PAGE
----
As for garage doors, we have a shutter at our office that constantly gets messed up and requires a complex, very analog reset process. On top of that we're right in front of a busy street. It's not uncommon I have to pull into a side street, open up the side door, manually lift the shutter, run back to the car, make three left turns and pull into the garage. So believe me when I tell you that my opinion on garage doors is that they are absolutely wonderful (when they work).
No, but I also don't live in a place that gets extremely cold either. The thing is if you want to heat the engine then you should get a block heater. If you want to heat the cabin there are separate and add-on heater units and modular heaters specifically designed to do this without having to turn on the engine. Of course in general you should probably be winterizing your car so you don't need a block heater; EG: insulated heavy-duty battery and a bottle of fuel line condensation remover at least.
If I'm not mistaken most hybrids actually have an electric pump and heater on the coolant or water line that functions as sort of an active block heater.
Also if you have a manual it's common practice to leave the vehicle in gear, so besides the fact you usually need to de-clutch just to start if you did disable the cutch sensor you'd also have to worry about accidentally leaving the car in gear - and if you aren't leaving the car in gear you have to worry about fogetting the e-brake or an unreliable e-brake on an older vehicle.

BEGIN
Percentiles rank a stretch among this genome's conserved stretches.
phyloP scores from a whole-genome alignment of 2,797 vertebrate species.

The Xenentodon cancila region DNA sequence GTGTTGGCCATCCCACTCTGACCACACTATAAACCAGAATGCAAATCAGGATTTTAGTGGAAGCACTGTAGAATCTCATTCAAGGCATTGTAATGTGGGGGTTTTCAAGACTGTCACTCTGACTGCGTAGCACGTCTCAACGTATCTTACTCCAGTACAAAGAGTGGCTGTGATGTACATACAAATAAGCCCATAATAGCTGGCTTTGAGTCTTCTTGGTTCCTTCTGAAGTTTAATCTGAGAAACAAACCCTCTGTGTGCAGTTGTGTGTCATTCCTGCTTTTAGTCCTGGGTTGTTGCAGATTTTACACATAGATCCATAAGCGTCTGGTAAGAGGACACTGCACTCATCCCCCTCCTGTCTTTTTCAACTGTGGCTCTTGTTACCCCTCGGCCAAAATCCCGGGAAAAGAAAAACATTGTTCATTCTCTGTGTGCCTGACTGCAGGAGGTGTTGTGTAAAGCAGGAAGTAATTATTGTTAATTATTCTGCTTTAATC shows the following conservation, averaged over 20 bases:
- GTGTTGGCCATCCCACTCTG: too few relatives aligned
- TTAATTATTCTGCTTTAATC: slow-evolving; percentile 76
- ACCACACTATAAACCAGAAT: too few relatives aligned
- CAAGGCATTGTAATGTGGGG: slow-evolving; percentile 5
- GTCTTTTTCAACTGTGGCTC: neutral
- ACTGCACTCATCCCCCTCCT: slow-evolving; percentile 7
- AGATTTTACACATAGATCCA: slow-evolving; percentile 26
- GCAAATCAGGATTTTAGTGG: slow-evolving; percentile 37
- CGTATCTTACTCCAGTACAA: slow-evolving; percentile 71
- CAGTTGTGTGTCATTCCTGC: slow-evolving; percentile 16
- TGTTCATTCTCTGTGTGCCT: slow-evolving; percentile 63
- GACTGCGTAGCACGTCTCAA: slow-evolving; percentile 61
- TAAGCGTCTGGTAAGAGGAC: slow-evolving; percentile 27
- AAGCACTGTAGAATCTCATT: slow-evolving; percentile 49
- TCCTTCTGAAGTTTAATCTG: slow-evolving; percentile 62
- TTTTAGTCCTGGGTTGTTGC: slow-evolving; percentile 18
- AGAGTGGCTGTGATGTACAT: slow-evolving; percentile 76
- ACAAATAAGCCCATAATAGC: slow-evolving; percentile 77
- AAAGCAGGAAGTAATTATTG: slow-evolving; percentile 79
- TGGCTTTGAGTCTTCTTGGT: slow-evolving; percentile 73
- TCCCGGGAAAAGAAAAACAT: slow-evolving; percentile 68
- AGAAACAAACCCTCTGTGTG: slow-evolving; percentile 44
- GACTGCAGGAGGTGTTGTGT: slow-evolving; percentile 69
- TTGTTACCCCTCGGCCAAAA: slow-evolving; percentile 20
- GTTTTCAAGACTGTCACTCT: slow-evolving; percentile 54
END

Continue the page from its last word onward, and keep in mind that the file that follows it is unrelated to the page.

So I maintain my position that remote starters are a bad idea.
I'm assuming you mean my idea is stupid; which in all likelyhood it is but I never claimed to be an expert in the field of probes and space exploration. Was there something particularly stupid about my post that actually warranted a response?
Reguardless of how "patentable" things like round buttons and beveled edges should be you obviously don't understand how patents work. If Apple tried to sue the people they derived from for patent infringement they would loose and also run the risk of having their patent nullifed. If the people they copied from wanted to nullify the Apple patent or come to Samsungs aide in the case Apple put against them they could have. None of these things happened.
And while we're on the subject, Samsung has a long history of non-trivial patent infringement. For instantance they blatantly stole Sharp LCD TV technology when it was the hot thing at the time and basically destroyed the market for Sharp after sharp had put immense effort and research into the technology. Even today Sharp has not recovered from this.
There are many many many other cases too. Samsung is unforgivable. They just copy everything and they think this is a valid business strategy. Seriously, why do more people not boycott them?
Total. Fucking. Bullshit.
Unless you're trying to use some remote starter kit from the caveman era there are plenty of ways to implement a competent remote starter system. If you already have a keyless starter you can actually do it with an ODB-II plug-in - no line splicing and no engine bay work.
Of course I'd really question why people want remote starters in the first place. And while we're on the subject cruse control and throttle control are two things I continue to think are awful ideas.